I was buckling in the kids, following Joel's pre-op appointment at the pediatrician's office, and I heard the sickening crunch of metal against metal. The woman two cars down had backed into another car. The woman ran out of the car, crying, "Oh, my God, I'm so sorry, I'm so sorry. Are you okay?" Even from my respectable distance, I could see her hands trembling.
The other woman said, "Oh honey, it's nothing. Just a scratch."
The first woman sniffed, "Are you sure? I'm so sorry, I'm so---"
"Honey," the other woman said, "Happy New Year. It's fine. I promise." And then---and then!---she gave this woman a hug. As the two strangers embraced, I could see the tension waft away, like smoke from an extinguished candle. I have to admit, I sniffed back a tear or two.
Deep down---people are good.
This made me think, of all things, back to 1997, when I traveled to Hong Kong with a group from college. I was a senior, in the midst of my student teaching, grabbing one last adventure before graduation.
Our job was to be conversants for students at a middle school, providing language practice and cultural exposure. I'll freely admit that this was an excuse for my main goal---seeing the world.
Hong Kong reminded me of a British Southern California. Lush and balmy, it smelled of the sea, yet buzzed with the energy of Manhattan. Yet, everywhere hung a pervasive dread, like dark bunting, for the citizens were awaiting the advent of Chinese Communism.
As it turns out, life changed only in minor ways since the changeover in 1997, but at the time, nobody knew. It was a bit like watching the Berlin Wall grow from the ground, brick by soul-crushing brick. What light would be blocked---and for how long?
One of my goals when traveling was to be an adventuresome eater. Some of my fellow Americans were whiny, moaning about their desire for McDonalds or "American Chinese Food." Philistines.
We were in Asia, for God's sake, and I wanted the real deal. We went to a vegetarian restaurant which served chicken and beef flavored tofu dishes, which was odd, but whatever. I used chopsticks militantly, even though they provided forks for the "foreigners." I had dim sum, and yes, I ate this with hearty gusto, and asked for seconds:
Chicken feet: Hells. Yes.
We went to Guangzhou, China on a one-day visa, and visited a local marketplace. I made children cry with my creepy white skin and saw turtles, bats, dogs, cats, chicken, alligators, fish, tarantulas, mice, rats, possum, jellyfish, and beetles for sale. To eat.
Although I considered eating the beetles, I instead ate two fish eyes.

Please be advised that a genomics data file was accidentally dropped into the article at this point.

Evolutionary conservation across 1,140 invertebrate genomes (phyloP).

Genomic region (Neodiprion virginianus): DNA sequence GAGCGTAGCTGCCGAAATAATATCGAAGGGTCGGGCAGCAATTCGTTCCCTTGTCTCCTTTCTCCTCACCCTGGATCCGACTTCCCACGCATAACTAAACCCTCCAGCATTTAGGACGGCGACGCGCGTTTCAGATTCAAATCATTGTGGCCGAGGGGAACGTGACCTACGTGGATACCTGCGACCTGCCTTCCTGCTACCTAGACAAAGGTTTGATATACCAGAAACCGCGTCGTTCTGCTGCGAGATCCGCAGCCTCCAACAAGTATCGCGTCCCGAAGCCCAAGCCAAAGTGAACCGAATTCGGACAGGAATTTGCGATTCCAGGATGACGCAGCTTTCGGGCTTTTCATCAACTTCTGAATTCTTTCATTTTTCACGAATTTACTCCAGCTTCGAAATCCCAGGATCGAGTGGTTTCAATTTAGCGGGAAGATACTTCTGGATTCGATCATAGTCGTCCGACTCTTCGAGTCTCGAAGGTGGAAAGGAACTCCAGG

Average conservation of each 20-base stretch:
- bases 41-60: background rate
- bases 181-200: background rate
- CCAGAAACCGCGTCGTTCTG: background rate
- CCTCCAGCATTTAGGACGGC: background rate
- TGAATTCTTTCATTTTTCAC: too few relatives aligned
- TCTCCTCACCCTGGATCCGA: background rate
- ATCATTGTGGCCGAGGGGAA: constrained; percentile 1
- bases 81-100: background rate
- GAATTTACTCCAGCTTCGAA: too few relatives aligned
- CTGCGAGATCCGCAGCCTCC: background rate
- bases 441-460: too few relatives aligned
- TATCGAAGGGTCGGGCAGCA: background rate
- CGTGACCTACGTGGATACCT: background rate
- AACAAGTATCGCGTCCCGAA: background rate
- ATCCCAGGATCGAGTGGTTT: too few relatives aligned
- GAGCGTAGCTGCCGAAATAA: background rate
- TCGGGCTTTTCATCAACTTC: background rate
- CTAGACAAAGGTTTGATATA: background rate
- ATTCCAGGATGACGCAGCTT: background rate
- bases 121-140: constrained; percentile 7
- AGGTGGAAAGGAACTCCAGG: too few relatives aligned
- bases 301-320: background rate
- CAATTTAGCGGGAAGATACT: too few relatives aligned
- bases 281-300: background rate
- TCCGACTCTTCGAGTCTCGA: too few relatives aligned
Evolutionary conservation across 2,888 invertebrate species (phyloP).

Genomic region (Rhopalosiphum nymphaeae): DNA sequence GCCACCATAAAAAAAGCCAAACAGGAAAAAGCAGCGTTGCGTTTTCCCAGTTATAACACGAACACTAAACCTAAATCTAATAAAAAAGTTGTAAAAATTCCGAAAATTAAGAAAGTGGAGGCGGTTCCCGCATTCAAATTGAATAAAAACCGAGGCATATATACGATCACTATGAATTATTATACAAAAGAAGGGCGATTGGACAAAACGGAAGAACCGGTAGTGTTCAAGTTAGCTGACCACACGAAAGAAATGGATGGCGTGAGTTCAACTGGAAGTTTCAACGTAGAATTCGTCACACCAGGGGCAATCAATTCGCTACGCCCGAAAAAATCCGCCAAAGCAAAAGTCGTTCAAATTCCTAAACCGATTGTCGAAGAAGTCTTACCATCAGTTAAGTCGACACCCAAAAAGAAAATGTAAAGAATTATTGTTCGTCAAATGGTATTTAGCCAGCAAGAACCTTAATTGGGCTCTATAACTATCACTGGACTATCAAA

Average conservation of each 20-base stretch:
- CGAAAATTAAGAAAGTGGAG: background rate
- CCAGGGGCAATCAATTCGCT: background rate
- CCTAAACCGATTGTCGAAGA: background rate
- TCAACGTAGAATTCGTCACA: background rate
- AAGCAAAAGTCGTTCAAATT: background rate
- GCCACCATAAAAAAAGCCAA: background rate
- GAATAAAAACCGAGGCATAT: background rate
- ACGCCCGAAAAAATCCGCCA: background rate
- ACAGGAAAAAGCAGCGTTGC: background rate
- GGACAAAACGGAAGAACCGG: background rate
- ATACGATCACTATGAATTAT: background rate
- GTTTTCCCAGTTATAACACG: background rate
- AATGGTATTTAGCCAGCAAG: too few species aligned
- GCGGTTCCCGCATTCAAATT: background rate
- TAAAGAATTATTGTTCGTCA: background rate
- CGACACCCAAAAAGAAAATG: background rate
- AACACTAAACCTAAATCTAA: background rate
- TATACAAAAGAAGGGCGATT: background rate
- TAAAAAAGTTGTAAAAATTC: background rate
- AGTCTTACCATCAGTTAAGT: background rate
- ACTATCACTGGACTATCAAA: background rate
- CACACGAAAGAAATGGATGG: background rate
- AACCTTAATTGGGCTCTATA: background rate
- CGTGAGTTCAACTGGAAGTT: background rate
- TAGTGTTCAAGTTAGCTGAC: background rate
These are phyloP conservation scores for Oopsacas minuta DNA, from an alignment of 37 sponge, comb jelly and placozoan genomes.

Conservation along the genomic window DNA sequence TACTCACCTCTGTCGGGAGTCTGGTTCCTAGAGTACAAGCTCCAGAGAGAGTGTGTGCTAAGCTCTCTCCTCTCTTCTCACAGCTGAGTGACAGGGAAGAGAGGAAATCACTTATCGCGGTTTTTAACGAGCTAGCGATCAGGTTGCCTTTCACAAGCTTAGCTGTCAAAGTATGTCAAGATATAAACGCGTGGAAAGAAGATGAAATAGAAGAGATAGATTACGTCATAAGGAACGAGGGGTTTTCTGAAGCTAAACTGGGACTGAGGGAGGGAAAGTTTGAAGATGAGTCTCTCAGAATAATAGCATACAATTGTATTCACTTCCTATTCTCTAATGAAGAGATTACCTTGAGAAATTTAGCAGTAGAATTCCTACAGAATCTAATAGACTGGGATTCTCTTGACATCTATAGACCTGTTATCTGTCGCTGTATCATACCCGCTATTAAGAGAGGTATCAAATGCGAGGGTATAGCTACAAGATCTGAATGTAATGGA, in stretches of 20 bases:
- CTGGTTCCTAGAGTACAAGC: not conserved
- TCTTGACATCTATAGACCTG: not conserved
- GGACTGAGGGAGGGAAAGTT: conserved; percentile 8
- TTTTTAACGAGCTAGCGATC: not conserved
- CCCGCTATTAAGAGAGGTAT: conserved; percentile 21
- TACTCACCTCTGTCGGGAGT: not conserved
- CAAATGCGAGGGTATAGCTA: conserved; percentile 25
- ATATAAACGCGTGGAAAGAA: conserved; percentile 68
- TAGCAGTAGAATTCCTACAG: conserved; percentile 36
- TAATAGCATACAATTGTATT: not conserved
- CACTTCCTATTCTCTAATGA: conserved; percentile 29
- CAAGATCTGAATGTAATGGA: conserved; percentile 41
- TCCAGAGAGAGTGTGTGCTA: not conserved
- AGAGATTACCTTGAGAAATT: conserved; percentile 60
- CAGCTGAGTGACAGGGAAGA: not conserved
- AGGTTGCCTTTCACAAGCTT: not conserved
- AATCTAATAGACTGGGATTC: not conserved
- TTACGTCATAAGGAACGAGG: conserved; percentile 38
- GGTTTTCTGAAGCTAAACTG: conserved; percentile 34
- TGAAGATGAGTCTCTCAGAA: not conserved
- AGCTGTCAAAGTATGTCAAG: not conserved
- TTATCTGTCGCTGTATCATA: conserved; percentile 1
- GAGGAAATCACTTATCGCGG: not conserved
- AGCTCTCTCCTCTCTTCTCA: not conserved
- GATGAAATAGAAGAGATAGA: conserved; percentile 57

They looked kinda like this.
In all of this, my stomach did not revolt, churn, or protest. On our final night, the middle school had a "thank-you" banquet, and they served "American" food--including macaroni and cheese, casseroles of various sorts, and hot dogs.
Oh. My. God. It hit me at the downtown marketplace a few hours later. My stomach contracted as it never had before. I said a hasty goodbye to my friends, and took the subway, alone. Hailed a cab, alone. Returned to our dormitory, alone.
I don't speak a word of Chinese.
Once at the dorm, I curled into a ball and threw up in a garbage can. The smell was inhuman, and I vaguely remember putting the can in the hallway.
The next morning, I found myself tucked into bed, a glass of water on the table. I heard scrubbing outside my door, and saw a friend of mine scrubbing away at my vomit. I had not put the garbage can outside. I had dumped the can, and all my hot-doggy puke right in the hallway. I was too sick, I guess, to even care.
"Oh my God, I'm so sorry," I croaked, as the odor of my own puke hit my nostrils.
"Honey," she said. "It's okay. Really." Then, she patted me gently on the back. "Don't worry about it," she said. "I'm just glad you're feeling better."
People are good. Really, really good. I helped my friend clean up after me, grateful that somebody was willing to take care of a foolish young girl a long, long way from home.
However---Chinese macaroni and cheese? I'll take a pass on future helpings, thanks.
This is my first, incredibly long-winded attempt at Memoir Mondays. Check out the other entries and thanks to Travis for hosting!